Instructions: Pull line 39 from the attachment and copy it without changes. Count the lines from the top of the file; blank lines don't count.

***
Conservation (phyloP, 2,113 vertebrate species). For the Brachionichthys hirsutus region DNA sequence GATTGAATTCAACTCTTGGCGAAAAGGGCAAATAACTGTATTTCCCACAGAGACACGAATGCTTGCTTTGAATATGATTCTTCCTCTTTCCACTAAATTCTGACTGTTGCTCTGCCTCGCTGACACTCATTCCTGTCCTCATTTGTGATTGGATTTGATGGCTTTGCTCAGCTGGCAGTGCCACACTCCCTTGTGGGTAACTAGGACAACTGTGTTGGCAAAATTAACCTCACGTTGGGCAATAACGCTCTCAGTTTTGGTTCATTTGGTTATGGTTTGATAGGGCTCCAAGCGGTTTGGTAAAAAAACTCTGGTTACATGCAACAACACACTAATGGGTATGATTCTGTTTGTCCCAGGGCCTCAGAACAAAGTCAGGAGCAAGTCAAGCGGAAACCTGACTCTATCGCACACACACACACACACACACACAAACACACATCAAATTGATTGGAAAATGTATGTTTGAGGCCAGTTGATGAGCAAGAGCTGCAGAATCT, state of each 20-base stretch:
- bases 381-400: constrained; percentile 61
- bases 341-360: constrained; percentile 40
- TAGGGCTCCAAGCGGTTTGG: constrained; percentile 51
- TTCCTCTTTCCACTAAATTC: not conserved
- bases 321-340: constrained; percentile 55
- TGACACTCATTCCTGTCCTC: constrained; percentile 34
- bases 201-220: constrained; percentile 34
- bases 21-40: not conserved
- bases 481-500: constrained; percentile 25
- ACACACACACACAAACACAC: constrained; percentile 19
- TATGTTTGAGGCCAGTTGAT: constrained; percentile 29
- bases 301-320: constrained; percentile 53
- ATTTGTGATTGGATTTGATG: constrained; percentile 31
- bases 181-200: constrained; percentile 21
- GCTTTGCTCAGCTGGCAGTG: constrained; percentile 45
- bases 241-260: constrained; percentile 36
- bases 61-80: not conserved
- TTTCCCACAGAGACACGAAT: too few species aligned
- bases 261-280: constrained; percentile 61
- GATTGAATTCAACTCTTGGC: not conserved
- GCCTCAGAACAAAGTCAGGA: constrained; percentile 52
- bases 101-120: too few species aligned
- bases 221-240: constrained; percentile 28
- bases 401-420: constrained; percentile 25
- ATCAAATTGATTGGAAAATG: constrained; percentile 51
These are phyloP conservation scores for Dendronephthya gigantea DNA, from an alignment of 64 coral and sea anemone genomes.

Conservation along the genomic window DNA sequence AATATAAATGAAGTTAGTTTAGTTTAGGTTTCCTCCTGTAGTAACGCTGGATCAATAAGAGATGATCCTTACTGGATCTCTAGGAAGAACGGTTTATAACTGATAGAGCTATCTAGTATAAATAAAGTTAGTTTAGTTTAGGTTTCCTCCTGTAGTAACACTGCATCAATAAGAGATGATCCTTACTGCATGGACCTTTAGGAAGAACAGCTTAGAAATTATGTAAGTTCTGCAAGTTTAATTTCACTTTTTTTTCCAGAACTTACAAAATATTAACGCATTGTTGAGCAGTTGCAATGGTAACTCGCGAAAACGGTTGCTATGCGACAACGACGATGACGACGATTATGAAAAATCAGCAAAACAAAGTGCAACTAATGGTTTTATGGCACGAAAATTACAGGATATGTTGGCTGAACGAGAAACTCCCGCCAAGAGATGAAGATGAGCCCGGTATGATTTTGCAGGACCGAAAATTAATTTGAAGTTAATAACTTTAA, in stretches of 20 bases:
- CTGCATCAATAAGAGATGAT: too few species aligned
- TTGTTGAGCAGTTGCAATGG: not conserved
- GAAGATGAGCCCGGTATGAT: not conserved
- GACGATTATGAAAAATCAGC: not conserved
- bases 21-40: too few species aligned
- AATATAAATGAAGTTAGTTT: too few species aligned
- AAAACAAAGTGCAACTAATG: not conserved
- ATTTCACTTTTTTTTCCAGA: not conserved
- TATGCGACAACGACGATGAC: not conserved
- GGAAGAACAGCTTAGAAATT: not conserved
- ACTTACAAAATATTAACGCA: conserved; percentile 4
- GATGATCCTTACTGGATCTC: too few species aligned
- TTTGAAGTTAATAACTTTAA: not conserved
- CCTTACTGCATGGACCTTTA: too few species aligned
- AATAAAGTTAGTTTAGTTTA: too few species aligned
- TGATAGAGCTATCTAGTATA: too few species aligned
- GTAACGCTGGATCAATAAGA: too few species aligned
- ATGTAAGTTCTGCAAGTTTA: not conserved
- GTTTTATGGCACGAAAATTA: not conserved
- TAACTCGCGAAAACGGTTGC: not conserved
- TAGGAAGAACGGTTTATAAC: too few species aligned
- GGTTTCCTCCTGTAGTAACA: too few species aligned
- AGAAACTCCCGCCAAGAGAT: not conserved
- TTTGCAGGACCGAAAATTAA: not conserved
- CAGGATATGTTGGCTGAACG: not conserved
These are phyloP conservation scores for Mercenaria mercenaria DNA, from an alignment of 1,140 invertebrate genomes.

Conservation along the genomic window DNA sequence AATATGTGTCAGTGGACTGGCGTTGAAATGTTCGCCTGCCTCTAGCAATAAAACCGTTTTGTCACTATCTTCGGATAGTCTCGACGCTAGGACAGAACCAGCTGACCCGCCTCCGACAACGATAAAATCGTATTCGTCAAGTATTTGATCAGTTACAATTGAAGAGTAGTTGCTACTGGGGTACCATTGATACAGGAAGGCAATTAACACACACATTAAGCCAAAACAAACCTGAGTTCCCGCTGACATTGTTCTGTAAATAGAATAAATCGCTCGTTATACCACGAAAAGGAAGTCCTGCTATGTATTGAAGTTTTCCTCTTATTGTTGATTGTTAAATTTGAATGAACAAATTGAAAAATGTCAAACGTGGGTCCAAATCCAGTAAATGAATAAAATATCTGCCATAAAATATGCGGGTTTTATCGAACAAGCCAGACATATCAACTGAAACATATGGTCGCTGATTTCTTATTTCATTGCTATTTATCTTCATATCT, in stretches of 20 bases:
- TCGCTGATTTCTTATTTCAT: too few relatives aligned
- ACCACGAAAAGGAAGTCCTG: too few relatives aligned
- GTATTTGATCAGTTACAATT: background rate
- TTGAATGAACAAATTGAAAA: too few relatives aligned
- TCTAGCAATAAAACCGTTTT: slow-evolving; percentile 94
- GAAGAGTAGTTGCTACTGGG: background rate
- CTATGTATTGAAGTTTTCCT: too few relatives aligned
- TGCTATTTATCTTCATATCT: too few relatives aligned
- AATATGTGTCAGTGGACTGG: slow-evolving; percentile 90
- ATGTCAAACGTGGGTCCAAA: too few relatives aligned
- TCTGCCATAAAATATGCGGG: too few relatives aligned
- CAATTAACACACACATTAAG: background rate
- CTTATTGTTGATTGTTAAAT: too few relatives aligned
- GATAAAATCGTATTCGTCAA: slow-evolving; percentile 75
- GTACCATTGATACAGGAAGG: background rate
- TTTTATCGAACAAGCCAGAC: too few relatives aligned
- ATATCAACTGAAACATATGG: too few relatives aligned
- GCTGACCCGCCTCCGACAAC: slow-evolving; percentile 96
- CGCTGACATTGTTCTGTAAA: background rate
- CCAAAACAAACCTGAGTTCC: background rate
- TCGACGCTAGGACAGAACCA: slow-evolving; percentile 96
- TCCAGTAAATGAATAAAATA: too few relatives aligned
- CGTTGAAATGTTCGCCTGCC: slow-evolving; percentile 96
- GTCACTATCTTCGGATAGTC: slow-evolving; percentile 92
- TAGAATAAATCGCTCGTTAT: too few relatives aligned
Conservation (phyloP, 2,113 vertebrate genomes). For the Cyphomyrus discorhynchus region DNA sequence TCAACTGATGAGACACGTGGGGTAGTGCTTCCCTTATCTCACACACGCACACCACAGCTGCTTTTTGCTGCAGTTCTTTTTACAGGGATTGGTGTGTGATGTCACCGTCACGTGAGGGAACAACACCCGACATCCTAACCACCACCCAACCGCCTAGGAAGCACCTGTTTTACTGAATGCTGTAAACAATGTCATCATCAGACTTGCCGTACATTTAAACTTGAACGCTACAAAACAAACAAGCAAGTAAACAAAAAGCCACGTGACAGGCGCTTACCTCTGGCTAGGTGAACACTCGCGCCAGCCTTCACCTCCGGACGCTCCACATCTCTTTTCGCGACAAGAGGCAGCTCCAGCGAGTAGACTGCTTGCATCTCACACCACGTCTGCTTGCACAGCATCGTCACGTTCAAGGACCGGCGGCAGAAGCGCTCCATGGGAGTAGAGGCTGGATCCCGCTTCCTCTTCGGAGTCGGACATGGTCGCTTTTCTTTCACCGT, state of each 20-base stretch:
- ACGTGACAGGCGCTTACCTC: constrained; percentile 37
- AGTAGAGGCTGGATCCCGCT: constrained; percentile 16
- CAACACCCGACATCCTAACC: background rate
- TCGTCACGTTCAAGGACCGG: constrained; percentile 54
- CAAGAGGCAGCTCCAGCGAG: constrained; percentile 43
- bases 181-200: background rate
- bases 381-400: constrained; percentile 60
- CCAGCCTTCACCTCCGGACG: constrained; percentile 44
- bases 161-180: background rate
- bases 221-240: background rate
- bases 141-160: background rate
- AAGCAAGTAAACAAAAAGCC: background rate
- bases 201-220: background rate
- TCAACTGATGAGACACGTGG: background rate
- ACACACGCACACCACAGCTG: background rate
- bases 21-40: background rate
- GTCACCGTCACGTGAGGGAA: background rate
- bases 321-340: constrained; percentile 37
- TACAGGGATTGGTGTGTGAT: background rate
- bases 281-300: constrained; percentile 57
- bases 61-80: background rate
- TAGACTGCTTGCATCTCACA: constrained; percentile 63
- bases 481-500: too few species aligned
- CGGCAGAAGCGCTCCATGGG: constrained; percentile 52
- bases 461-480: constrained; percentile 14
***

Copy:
- ACTTACAAAATATTAACGCA: conserved; percentile 4